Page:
The Ministry of Electronics and Information Technology  appointed an expert group headed by the former Supreme Court Judge B.N. Shrikrishna to place a data protection legislation. The UIDAI represented by Tushar Mehta who is the solicitor general also stood up saying that it is our right and needs to be duly protected.

Above all the issues lies the decisions of the nine-judge Constitutional Bench, once they are done with the privacy matter, the remaining issues related to Aadhaar will be heard by the smaller bench of the Supreme Court.

Aadhaar Privacy Issue – Aug 2 Hearing Highlights

A lot of debate is going around the Government’s Aadhaar scheme where it questions citizens right to privacy.

In this week’s hearing, one of the UIDAI official said to the Supreme Court that it is “technically impossible” to spy on citizens using Aadhaar number.

People in opposition of the programme say that the mandating the number makes it a “totalitarian state” (state regulating every aspect of the public and private life wherever possible) which would give the government the power to track citizens in real-time.

The additional solicitor General Tushar Mehta argued that nothing is private in the online era…also it is impossible even if the Government wants to says Mehta before the nine – judge bench who is considering whether privacy is a fundamental right of every citizen.

Mehta also informed the Court that a 10 – member committee headed by former top court judge Justice BN Shrikrishna set up to examine the issue and draft a bill on data protection.

Throughout the privacy case the Government has insisted that privacy is valuable and common law right but it cannot be a fundamental right. Attorney General KK Venugopal said not all aspects of privacy can be elevated to the status of a fundamental rightThe Government says that if a person can share their personal details with game players like Apple, then why not with Government?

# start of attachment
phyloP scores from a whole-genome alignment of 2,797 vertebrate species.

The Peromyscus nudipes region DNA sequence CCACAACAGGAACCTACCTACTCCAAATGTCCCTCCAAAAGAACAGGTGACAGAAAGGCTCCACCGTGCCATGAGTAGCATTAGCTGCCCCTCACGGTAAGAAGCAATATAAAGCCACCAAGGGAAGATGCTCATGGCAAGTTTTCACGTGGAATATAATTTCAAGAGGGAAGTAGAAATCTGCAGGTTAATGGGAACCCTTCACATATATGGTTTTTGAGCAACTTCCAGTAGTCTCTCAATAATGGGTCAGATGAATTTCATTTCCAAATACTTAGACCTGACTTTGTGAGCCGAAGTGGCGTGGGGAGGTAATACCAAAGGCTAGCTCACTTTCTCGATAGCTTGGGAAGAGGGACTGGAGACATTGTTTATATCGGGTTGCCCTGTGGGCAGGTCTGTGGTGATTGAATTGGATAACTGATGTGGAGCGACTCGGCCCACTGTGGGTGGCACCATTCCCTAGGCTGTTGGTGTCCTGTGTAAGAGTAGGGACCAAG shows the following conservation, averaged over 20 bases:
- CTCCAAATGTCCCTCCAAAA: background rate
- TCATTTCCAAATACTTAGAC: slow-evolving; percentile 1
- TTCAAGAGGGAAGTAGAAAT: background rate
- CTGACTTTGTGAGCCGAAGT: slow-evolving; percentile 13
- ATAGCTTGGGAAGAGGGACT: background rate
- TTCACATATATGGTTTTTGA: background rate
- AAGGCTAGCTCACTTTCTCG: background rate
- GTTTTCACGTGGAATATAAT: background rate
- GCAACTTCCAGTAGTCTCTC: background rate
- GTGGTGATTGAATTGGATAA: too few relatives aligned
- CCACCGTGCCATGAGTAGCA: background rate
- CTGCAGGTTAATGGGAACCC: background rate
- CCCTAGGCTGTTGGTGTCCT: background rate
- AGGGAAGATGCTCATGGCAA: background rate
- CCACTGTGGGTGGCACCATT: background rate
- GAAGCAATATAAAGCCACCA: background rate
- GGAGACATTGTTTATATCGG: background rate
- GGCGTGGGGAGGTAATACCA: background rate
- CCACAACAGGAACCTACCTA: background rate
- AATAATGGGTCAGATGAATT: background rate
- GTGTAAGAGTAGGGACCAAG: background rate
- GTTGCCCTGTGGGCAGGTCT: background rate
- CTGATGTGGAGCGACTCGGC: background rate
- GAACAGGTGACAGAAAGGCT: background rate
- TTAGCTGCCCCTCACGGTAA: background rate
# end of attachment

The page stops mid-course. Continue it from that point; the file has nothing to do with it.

Another privacy case is going parallel where a petition has been filed against the private companies like WhatsApp and Facebook, where users share their personal details like photographs and messages.

Follow us here for the latest updates on Aadhaar privacy case.

Aadhaar Privacy Case August 1st Hearing.Latest Updates.

Another hearing on Aadhaar Privacy case took place on 1st August before the nine – judge constitutional bench on whether the privacy of an individual is a fundamental right under Article 21 of Indian Constitution, where the nodal agency appearing on behalf of Unique Identification Development Authority of India (UIDAI) said

It is virtually impossible to use Aadhaar to track citizens

The agency also said that

technically impossible to use Aadhaar for surveillance even if a court were to permit them

Additional Solicitor General Tushar Mehta told a nine judge constitutional bench who is considering whether privacy is a fundamental right of every citizen that

nothing is private in online era
. The agency also suggested that
too much was being made of privacy being a fundamental right

The Central Government informed the court that an expert committee has been set up which is headed by former Justice BN Srikrishna to draft a Bill on data protection.

Another petition was filed in the court against the data sharing which includes personal photographs, messages etc by the users in social media platforms such as Facebook and WhatsApp, which also violates one’s privacy. Where the country has witnessed the duality of the Centre, as on one hand it says that privacy of an individual is not a fundamental right whereas, in WhatsApp case they argues that a person’s Right to Life under Article 21(Right to Life and Liberty) of the Constitution would need to be regulated.

To know more about the Centres Contradictory stand read Centres Contradictory Stand on WhatsApp and Aadhaar Privacy Case